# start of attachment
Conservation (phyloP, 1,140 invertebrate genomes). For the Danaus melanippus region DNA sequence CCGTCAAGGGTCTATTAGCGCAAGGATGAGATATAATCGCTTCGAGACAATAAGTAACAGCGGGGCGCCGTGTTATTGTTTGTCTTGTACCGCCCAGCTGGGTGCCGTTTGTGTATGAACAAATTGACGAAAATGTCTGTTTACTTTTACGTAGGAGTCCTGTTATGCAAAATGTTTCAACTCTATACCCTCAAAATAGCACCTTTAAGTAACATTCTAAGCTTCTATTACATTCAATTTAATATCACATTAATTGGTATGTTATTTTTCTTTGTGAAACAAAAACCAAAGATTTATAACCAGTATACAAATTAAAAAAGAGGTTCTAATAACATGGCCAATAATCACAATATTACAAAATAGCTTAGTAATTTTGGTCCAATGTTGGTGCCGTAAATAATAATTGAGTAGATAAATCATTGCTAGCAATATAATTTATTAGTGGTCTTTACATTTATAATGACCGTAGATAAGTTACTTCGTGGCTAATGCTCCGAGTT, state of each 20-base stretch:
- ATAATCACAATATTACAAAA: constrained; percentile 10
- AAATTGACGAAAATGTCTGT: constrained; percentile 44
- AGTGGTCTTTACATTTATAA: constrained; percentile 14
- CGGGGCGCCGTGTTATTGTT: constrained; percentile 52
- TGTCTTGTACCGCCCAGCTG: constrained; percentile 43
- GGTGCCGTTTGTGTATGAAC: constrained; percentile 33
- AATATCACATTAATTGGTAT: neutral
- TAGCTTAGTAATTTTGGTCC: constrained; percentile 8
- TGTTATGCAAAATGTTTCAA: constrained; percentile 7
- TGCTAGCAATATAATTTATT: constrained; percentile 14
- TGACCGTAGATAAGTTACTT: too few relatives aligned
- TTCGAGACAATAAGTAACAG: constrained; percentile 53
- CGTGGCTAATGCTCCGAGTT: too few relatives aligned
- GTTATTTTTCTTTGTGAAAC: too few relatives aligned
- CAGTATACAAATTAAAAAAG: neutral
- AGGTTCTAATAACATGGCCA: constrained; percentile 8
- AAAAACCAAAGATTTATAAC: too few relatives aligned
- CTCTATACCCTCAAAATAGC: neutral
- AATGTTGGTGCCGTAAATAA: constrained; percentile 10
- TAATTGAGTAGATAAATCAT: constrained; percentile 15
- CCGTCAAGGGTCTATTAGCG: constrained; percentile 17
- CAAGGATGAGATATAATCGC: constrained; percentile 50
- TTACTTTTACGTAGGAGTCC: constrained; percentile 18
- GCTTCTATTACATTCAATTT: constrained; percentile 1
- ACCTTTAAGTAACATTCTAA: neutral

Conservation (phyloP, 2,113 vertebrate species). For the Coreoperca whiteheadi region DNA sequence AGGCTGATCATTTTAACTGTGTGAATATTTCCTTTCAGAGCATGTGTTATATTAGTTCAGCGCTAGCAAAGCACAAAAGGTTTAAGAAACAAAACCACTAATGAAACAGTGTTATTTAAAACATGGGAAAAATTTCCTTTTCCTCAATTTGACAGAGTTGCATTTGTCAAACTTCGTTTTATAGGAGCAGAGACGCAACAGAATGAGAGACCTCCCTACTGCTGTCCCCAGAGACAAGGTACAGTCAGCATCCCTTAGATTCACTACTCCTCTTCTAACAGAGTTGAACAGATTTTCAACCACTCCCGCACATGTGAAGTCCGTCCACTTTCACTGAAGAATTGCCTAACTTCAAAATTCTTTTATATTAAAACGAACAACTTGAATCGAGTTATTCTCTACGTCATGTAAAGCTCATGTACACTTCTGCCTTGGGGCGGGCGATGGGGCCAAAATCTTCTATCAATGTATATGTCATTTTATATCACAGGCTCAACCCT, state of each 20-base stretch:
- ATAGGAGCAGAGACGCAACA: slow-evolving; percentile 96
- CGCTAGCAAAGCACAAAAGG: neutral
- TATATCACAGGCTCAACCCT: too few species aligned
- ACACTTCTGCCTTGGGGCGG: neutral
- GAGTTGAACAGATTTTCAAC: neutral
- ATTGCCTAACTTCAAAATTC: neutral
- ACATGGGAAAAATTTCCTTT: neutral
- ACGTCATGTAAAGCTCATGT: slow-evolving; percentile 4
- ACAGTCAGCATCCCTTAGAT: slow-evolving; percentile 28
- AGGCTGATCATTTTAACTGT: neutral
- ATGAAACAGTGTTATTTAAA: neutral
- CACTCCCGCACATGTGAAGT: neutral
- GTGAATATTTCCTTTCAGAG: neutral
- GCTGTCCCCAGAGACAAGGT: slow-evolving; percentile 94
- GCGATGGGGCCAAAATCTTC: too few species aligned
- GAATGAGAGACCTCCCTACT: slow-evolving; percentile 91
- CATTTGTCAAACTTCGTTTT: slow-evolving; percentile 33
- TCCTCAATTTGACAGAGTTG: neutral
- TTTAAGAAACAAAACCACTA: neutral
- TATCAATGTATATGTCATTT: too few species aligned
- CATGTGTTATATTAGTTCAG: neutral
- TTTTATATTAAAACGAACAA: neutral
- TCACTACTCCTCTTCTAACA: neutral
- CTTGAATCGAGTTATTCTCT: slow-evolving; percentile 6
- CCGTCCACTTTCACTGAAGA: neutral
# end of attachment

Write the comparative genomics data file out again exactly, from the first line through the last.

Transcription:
Conservation (phyloP, 1,140 invertebrate genomes). For the Danaus melanippus region DNA sequence CCGTCAAGGGTCTATTAGCGCAAGGATGAGATATAATCGCTTCGAGACAATAAGTAACAGCGGGGCGCCGTGTTATTGTTTGTCTTGTACCGCCCAGCTGGGTGCCGTTTGTGTATGAACAAATTGACGAAAATGTCTGTTTACTTTTACGTAGGAGTCCTGTTATGCAAAATGTTTCAACTCTATACCCTCAAAATAGCACCTTTAAGTAACATTCTAAGCTTCTATTACATTCAATTTAATATCACATTAATTGGTATGTTATTTTTCTTTGTGAAACAAAAACCAAAGATTTATAACCAGTATACAAATTAAAAAAGAGGTTCTAATAACATGGCCAATAATCACAATATTACAAAATAGCTTAGTAATTTTGGTCCAATGTTGGTGCCGTAAATAATAATTGAGTAGATAAATCATTGCTAGCAATATAATTTATTAGTGGTCTTTACATTTATAATGACCGTAGATAAGTTACTTCGTGGCTAATGCTCCGAGTT, state of each 20-base stretch:
- ATAATCACAATATTACAAAA: constrained; percentile 10
- AAATTGACGAAAATGTCTGT: constrained; percentile 44
- AGTGGTCTTTACATTTATAA: constrained; percentile 14
- CGGGGCGCCGTGTTATTGTT: constrained; percentile 52
- TGTCTTGTACCGCCCAGCTG: constrained; percentile 43
- GGTGCCGTTTGTGTATGAAC: constrained; percentile 33
- AATATCACATTAATTGGTAT: neutral
- TAGCTTAGTAATTTTGGTCC: constrained; percentile 8
- TGTTATGCAAAATGTTTCAA: constrained; percentile 7
- TGCTAGCAATATAATTTATT: constrained; percentile 14
- TGACCGTAGATAAGTTACTT: too few relatives aligned
- TTCGAGACAATAAGTAACAG: constrained; percentile 53
- CGTGGCTAATGCTCCGAGTT: too few relatives aligned
- GTTATTTTTCTTTGTGAAAC: too few relatives aligned
- CAGTATACAAATTAAAAAAG: neutral
- AGGTTCTAATAACATGGCCA: constrained; percentile 8
- AAAAACCAAAGATTTATAAC: too few relatives aligned
- CTCTATACCCTCAAAATAGC: neutral
- AATGTTGGTGCCGTAAATAA: constrained; percentile 10
- TAATTGAGTAGATAAATCAT: constrained; percentile 15
- CCGTCAAGGGTCTATTAGCG: constrained; percentile 17
- CAAGGATGAGATATAATCGC: constrained; percentile 50
- TTACTTTTACGTAGGAGTCC: constrained; percentile 18
- GCTTCTATTACATTCAATTT: constrained; percentile 1
- ACCTTTAAGTAACATTCTAA: neutral

Conservation (phyloP, 2,113 vertebrate species). For the Coreoperca whiteheadi region DNA sequence AGGCTGATCATTTTAACTGTGTGAATATTTCCTTTCAGAGCATGTGTTATATTAGTTCAGCGCTAGCAAAGCACAAAAGGTTTAAGAAACAAAACCACTAATGAAACAGTGTTATTTAAAACATGGGAAAAATTTCCTTTTCCTCAATTTGACAGAGTTGCATTTGTCAAACTTCGTTTTATAGGAGCAGAGACGCAACAGAATGAGAGACCTCCCTACTGCTGTCCCCAGAGACAAGGTACAGTCAGCATCCCTTAGATTCACTACTCCTCTTCTAACAGAGTTGAACAGATTTTCAACCACTCCCGCACATGTGAAGTCCGTCCACTTTCACTGAAGAATTGCCTAACTTCAAAATTCTTTTATATTAAAACGAACAACTTGAATCGAGTTATTCTCTACGTCATGTAAAGCTCATGTACACTTCTGCCTTGGGGCGGGCGATGGGGCCAAAATCTTCTATCAATGTATATGTCATTTTATATCACAGGCTCAACCCT, state of each 20-base stretch:
- ATAGGAGCAGAGACGCAACA: slow-evolving; percentile 96
- CGCTAGCAAAGCACAAAAGG: neutral
- TATATCACAGGCTCAACCCT: too few species aligned
- ACACTTCTGCCTTGGGGCGG: neutral
- GAGTTGAACAGATTTTCAAC: neutral
- ATTGCCTAACTTCAAAATTC: neutral
- ACATGGGAAAAATTTCCTTT: neutral
- ACGTCATGTAAAGCTCATGT: slow-evolving; percentile 4
- ACAGTCAGCATCCCTTAGAT: slow-evolving; percentile 28
- AGGCTGATCATTTTAACTGT: neutral
- ATGAAACAGTGTTATTTAAA: neutral
- CACTCCCGCACATGTGAAGT: neutral
- GTGAATATTTCCTTTCAGAG: neutral
- GCTGTCCCCAGAGACAAGGT: slow-evolving; percentile 94
- GCGATGGGGCCAAAATCTTC: too few species aligned
- GAATGAGAGACCTCCCTACT: slow-evolving; percentile 91
- CATTTGTCAAACTTCGTTTT: slow-evolving; percentile 33
- TCCTCAATTTGACAGAGTTG: neutral
- TTTAAGAAACAAAACCACTA: neutral
- TATCAATGTATATGTCATTT: too few species aligned
- CATGTGTTATATTAGTTCAG: neutral
- TTTTATATTAAAACGAACAA: neutral
- TCACTACTCCTCTTCTAACA: neutral
- CTTGAATCGAGTTATTCTCT: slow-evolving; percentile 6
- CCGTCCACTTTCACTGAAGA: neutral